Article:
Radicalization and intervention lecture presented by the Psychology Profile and Peace Centre

The Psychology Profile teamed up with the Peace Centre to invite Dr. Michael King (see bio below) to speak to students on Oct. 27.

Dr. King joined us virtually during a General Psychology class that forms a learning community triad with an Anthropology and a History course, under the theme of Race, Ethnicity and Migration. The talk on radicalization and the psychological intervention programs that can help individuals involved in extremism or hate-motivated violence, and/or their families was very informative and engaging.

Dr. King’s expertise as a psychologist, a former government employee and current NGO research director was illuminating. We learned about the complex nature of extremist ideologies and judicial ramifications of violent extremist actions.

The multidimensional intervention programs designed for preventing and countering violent extremism prioritize a relationship-based model of service delivery and trauma informed care. They require the collaboration of many stakeholders including family member, friends, forensic psychologists, social workers and specialized mentors such as former radicalized members and religious scholars.

Dr. King also discussed the role that the media has in the portrayal of radicalized individuals and movements.  He left us with a lot to think about as well as a list of resources for prevention of violence available here in the Montreal area (see below).

You can view the guest lecture using this link: https://web.microsoftstream.com/video/9d5d1d11-d032-4034-9c81-142d41da59a4



Michael King is Director of Research at the Organization for the Prevention of Violence (https://preventviolence.ca/), as well as adjunct professor in the Department of Political Science at the University of Toronto. Michael held several positions in the field of counterterrorism; most recently as senior research advisor at the Canada Centre for Community Engagement and the Prevention of Violence, housed within Public Safety Canada, where he helped develop the Government of Canada’s National Strategy on Countering Violence Extremism, and helped establish a community of practice for professionals who work with individuals involved in violent extremism. Previously, Michael has done contract work for community-based NGOs, think tanks, and Canada’s Department of Defense and Ministry of Public Safety. He completed a PhD in social psychology at McGill University, where he researched how individuals legitimize the use of terrorism.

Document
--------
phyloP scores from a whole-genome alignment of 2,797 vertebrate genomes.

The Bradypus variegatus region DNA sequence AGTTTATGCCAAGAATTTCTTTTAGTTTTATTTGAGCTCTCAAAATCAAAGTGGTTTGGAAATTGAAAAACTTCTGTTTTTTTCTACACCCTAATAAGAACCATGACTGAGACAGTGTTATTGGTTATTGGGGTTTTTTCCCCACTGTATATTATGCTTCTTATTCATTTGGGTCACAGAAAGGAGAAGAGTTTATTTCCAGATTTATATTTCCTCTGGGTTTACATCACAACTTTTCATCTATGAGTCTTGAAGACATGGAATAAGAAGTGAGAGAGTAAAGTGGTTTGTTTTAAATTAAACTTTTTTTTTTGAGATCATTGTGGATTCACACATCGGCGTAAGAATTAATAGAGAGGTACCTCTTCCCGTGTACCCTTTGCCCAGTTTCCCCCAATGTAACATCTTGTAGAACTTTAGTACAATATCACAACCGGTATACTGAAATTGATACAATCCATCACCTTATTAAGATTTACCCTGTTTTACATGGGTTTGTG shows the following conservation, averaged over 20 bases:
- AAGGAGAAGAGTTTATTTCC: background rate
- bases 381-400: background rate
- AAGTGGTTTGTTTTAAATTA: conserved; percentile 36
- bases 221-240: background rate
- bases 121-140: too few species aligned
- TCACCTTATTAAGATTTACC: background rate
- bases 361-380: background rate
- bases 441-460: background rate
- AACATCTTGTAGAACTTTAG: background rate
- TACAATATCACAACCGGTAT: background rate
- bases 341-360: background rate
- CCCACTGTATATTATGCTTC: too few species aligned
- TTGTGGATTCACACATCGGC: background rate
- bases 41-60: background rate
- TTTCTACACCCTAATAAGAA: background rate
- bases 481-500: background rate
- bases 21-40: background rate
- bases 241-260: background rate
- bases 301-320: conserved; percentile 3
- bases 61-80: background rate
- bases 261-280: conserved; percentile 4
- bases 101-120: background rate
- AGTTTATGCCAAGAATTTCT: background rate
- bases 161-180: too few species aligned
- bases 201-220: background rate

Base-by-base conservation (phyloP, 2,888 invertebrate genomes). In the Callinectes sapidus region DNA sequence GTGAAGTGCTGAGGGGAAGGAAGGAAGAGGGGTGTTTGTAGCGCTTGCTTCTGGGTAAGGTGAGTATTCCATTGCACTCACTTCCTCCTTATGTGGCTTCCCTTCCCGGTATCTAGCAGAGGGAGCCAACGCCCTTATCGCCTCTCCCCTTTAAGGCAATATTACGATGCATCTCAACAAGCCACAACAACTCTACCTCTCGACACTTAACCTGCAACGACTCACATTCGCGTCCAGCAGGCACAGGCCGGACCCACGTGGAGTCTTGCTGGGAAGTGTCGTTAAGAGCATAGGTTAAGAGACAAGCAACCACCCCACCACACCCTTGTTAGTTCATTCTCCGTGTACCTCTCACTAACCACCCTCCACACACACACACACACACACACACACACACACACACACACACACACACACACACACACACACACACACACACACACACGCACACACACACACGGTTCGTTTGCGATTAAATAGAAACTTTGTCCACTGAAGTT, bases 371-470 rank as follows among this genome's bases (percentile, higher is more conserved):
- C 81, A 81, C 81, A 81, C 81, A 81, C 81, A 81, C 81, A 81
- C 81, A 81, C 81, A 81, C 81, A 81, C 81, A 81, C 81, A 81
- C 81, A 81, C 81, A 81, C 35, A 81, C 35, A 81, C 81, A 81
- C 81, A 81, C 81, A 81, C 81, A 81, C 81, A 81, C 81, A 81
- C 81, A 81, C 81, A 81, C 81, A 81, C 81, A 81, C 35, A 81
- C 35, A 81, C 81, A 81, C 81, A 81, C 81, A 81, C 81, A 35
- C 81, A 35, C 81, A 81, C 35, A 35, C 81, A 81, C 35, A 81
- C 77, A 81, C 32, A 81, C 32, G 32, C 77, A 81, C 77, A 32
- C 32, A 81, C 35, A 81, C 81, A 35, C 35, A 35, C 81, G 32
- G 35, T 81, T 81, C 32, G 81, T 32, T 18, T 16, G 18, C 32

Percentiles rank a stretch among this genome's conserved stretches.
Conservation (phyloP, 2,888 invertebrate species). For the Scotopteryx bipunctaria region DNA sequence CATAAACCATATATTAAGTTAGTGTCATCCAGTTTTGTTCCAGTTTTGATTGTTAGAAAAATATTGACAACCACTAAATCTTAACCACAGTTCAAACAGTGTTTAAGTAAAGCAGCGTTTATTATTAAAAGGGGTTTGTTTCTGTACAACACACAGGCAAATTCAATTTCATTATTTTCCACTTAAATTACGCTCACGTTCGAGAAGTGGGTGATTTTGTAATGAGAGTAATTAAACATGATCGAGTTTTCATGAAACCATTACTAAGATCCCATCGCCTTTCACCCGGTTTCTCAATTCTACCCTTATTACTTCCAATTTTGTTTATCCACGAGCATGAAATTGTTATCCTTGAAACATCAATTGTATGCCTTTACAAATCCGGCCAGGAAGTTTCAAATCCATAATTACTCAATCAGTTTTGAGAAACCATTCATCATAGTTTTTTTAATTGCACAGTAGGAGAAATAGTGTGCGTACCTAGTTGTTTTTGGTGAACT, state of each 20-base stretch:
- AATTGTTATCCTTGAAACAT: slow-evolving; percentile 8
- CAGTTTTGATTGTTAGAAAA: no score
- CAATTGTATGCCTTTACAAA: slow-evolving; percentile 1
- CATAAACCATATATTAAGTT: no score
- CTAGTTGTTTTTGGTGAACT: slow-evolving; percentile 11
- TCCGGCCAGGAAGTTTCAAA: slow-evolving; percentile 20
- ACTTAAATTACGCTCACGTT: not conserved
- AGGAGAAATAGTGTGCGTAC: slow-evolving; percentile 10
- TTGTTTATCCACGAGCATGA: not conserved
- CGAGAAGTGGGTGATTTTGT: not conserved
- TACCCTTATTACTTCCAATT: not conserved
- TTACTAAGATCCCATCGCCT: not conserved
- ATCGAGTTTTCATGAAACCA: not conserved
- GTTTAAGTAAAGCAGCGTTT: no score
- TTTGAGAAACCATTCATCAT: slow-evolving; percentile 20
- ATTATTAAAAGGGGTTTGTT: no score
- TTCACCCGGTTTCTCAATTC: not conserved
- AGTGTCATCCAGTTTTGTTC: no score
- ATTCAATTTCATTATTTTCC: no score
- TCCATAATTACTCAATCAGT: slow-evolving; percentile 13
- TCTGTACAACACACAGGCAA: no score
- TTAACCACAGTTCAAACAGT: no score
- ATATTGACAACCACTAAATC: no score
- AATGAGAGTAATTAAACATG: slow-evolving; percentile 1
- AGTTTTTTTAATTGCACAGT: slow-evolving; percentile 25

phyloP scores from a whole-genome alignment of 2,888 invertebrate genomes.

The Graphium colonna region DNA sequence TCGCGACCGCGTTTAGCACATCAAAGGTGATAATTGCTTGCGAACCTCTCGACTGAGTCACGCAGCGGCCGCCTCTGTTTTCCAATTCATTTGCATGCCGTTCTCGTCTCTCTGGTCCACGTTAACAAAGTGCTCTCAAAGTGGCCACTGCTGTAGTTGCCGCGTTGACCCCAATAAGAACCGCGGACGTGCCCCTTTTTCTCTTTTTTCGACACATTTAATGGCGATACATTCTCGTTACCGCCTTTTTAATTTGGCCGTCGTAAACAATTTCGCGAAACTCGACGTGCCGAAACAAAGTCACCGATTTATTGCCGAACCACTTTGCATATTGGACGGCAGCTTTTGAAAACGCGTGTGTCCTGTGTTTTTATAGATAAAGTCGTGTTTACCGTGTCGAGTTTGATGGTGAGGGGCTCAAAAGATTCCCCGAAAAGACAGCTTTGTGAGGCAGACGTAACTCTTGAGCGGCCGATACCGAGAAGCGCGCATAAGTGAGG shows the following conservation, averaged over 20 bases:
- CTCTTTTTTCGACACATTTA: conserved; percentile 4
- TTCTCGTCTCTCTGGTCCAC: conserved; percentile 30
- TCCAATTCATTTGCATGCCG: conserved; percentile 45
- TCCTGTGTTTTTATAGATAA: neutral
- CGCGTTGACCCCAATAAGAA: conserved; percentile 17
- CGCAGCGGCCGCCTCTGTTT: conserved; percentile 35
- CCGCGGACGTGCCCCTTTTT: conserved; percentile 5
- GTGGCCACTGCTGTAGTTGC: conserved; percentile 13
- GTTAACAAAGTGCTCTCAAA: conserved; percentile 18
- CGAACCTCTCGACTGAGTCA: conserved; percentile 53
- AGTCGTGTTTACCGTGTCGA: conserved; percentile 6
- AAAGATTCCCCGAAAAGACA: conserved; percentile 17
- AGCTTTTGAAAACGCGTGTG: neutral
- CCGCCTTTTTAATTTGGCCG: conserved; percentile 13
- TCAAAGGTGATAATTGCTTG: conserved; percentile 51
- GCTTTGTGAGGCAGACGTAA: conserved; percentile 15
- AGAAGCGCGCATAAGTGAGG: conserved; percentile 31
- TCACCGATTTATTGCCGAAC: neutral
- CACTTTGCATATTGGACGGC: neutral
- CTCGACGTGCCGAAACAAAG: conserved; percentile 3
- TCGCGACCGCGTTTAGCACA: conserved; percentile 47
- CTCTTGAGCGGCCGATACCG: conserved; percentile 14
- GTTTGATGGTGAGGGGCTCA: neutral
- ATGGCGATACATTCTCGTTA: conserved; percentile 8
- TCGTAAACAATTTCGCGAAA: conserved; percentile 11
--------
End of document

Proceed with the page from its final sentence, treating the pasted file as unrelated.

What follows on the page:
Resources in Montreal:

There are 2 programs that can help steer people away from extremism:

Another possibly useful resource is the online course “From Hate to Hope: Building Understanding and Resilience.” This free, non-credit course aims to prevent hate and radicalization by facilitating public education and providing tangible strategies to build resilience… run by https://projectsomeone.ca/

Submitted by Psychology Profile Coordinator Selma Hamdani

Last Modified: November 17, 2021